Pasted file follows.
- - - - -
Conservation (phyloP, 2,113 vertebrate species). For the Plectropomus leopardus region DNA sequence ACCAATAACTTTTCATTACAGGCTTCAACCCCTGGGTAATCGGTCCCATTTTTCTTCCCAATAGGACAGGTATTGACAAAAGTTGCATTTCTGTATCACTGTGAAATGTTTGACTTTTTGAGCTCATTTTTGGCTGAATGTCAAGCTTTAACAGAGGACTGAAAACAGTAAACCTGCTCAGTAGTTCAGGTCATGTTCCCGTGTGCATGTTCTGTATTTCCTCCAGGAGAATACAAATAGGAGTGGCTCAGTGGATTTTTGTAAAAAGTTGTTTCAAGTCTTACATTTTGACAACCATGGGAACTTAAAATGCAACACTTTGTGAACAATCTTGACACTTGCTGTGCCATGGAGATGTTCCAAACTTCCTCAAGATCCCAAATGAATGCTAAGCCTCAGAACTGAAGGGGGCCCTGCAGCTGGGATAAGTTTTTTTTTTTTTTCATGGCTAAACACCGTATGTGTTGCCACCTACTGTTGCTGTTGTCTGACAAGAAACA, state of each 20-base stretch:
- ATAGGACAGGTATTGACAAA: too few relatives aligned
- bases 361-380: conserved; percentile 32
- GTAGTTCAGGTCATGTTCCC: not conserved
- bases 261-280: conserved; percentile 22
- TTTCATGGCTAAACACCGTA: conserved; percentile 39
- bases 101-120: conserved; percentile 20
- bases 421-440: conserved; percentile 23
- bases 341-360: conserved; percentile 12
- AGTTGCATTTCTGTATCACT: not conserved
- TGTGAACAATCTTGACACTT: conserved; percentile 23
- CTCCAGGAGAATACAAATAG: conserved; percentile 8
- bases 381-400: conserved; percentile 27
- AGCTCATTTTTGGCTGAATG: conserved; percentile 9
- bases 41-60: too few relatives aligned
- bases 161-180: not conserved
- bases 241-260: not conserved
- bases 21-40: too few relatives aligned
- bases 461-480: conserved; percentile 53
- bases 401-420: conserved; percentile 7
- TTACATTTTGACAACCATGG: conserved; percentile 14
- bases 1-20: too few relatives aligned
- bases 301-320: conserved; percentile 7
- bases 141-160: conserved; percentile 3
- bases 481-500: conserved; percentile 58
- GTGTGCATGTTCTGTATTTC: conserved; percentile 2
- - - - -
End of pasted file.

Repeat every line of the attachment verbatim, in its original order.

Conservation (phyloP, 2,113 vertebrate species). For the Plectropomus leopardus region DNA sequence ACCAATAACTTTTCATTACAGGCTTCAACCCCTGGGTAATCGGTCCCATTTTTCTTCCCAATAGGACAGGTATTGACAAAAGTTGCATTTCTGTATCACTGTGAAATGTTTGACTTTTTGAGCTCATTTTTGGCTGAATGTCAAGCTTTAACAGAGGACTGAAAACAGTAAACCTGCTCAGTAGTTCAGGTCATGTTCCCGTGTGCATGTTCTGTATTTCCTCCAGGAGAATACAAATAGGAGTGGCTCAGTGGATTTTTGTAAAAAGTTGTTTCAAGTCTTACATTTTGACAACCATGGGAACTTAAAATGCAACACTTTGTGAACAATCTTGACACTTGCTGTGCCATGGAGATGTTCCAAACTTCCTCAAGATCCCAAATGAATGCTAAGCCTCAGAACTGAAGGGGGCCCTGCAGCTGGGATAAGTTTTTTTTTTTTTTCATGGCTAAACACCGTATGTGTTGCCACCTACTGTTGCTGTTGTCTGACAAGAAACA, state of each 20-base stretch:
- ATAGGACAGGTATTGACAAA: too few relatives aligned
- bases 361-380: conserved; percentile 32
- GTAGTTCAGGTCATGTTCCC: not conserved
- bases 261-280: conserved; percentile 22
- TTTCATGGCTAAACACCGTA: conserved; percentile 39
- bases 101-120: conserved; percentile 20
- bases 421-440: conserved; percentile 23
- bases 341-360: conserved; percentile 12
- AGTTGCATTTCTGTATCACT: not conserved
- TGTGAACAATCTTGACACTT: conserved; percentile 23
- CTCCAGGAGAATACAAATAG: conserved; percentile 8
- bases 381-400: conserved; percentile 27
- AGCTCATTTTTGGCTGAATG: conserved; percentile 9
- bases 41-60: too few relatives aligned
- bases 161-180: not conserved
- bases 241-260: not conserved
- bases 21-40: too few relatives aligned
- bases 461-480: conserved; percentile 53
- bases 401-420: conserved; percentile 7
- TTACATTTTGACAACCATGG: conserved; percentile 14
- bases 1-20: too few relatives aligned
- bases 301-320: conserved; percentile 7
- bases 141-160: conserved; percentile 3
- bases 481-500: conserved; percentile 58
- GTGTGCATGTTCTGTATTTC: conserved; percentile 2